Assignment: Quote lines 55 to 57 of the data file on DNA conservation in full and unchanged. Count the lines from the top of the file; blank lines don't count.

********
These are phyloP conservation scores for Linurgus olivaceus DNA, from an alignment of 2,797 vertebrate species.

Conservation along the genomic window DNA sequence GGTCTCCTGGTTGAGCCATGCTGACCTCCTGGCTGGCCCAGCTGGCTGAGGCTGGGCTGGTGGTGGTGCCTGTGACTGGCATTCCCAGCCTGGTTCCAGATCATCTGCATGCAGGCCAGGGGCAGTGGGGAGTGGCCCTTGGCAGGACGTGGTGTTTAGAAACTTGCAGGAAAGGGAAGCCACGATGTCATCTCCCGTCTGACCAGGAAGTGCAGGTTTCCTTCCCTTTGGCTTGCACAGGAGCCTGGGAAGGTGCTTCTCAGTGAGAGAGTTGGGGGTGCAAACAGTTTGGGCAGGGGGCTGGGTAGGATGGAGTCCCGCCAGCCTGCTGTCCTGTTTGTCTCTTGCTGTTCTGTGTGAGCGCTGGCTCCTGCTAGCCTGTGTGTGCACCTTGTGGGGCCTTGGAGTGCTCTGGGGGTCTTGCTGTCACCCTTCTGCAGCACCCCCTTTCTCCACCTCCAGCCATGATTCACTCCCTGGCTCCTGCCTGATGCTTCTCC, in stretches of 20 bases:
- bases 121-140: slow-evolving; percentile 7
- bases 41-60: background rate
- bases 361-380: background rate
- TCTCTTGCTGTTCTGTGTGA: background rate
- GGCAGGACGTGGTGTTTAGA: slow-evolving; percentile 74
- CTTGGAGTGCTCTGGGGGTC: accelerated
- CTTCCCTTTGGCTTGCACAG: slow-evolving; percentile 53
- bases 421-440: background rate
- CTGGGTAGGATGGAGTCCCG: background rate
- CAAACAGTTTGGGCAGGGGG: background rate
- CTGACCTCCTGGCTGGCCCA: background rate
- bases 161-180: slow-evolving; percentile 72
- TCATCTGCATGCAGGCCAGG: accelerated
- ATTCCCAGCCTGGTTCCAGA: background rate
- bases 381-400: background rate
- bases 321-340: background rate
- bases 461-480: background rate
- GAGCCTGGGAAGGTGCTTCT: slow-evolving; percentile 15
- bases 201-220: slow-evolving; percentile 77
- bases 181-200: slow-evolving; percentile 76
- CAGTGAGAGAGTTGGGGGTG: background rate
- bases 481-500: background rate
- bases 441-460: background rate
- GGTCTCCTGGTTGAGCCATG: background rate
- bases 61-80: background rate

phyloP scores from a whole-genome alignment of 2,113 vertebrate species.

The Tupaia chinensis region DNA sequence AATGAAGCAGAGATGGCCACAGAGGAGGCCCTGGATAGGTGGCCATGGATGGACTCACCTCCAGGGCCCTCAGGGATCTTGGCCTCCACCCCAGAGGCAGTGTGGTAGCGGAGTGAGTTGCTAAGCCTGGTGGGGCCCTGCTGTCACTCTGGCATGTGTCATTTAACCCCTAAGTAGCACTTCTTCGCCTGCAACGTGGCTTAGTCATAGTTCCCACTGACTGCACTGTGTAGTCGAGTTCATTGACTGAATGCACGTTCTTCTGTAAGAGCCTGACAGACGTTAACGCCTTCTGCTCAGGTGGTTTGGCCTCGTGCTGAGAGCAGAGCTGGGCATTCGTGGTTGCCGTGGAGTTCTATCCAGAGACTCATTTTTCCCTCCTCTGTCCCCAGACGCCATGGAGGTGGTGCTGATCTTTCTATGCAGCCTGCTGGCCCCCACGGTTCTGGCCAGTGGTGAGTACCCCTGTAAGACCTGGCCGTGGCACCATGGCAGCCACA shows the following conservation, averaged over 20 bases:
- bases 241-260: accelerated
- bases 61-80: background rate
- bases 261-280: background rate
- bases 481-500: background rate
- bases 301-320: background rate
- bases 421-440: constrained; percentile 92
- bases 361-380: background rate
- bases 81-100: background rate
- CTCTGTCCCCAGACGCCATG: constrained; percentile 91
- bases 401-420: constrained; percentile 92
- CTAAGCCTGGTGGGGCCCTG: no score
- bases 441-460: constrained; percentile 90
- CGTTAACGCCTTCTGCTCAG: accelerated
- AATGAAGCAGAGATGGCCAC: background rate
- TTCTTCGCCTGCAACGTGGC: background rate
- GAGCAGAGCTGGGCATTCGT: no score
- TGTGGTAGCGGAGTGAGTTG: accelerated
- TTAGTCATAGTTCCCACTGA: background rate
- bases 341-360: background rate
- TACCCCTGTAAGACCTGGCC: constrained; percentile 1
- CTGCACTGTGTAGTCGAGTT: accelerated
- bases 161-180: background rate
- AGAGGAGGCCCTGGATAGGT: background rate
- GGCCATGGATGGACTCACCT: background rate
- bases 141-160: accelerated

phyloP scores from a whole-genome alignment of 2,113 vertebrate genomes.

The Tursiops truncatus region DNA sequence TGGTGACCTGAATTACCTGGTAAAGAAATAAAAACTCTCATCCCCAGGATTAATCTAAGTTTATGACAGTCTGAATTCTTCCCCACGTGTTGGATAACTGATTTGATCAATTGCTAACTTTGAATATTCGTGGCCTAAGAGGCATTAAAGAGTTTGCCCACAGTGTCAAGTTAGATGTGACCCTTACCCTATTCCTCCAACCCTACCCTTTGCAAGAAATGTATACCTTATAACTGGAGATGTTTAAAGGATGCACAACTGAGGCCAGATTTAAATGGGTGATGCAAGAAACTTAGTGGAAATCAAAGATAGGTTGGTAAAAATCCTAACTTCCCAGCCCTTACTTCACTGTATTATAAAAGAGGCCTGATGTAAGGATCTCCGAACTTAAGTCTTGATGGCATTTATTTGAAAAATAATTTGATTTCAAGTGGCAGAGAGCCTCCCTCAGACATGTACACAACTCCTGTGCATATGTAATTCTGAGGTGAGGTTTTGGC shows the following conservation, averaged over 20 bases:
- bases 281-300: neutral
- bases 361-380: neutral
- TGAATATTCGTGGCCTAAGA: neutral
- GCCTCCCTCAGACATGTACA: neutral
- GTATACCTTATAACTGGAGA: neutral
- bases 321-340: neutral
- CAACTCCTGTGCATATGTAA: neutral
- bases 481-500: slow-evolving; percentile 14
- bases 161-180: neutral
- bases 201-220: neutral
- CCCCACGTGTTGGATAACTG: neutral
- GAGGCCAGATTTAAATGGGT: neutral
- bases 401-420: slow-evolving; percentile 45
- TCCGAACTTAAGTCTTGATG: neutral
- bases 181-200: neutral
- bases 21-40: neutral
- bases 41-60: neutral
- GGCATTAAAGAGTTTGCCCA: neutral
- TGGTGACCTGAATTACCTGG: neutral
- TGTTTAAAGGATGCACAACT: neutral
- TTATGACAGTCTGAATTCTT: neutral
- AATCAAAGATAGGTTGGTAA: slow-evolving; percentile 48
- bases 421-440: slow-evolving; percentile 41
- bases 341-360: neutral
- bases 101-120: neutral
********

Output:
phyloP scores from a whole-genome alignment of 2,113 vertebrate genomes.

The Tursiops truncatus region DNA sequence TGGTGACCTGAATTACCTGGTAAAGAAATAAAAACTCTCATCCCCAGGATTAATCTAAGTTTATGACAGTCTGAATTCTTCCCCACGTGTTGGATAACTGATTTGATCAATTGCTAACTTTGAATATTCGTGGCCTAAGAGGCATTAAAGAGTTTGCCCACAGTGTCAAGTTAGATGTGACCCTTACCCTATTCCTCCAACCCTACCCTTTGCAAGAAATGTATACCTTATAACTGGAGATGTTTAAAGGATGCACAACTGAGGCCAGATTTAAATGGGTGATGCAAGAAACTTAGTGGAAATCAAAGATAGGTTGGTAAAAATCCTAACTTCCCAGCCCTTACTTCACTGTATTATAAAAGAGGCCTGATGTAAGGATCTCCGAACTTAAGTCTTGATGGCATTTATTTGAAAAATAATTTGATTTCAAGTGGCAGAGAGCCTCCCTCAGACATGTACACAACTCCTGTGCATATGTAATTCTGAGGTGAGGTTTTGGC shows the following conservation, averaged over 20 bases:
- bases 281-300: neutral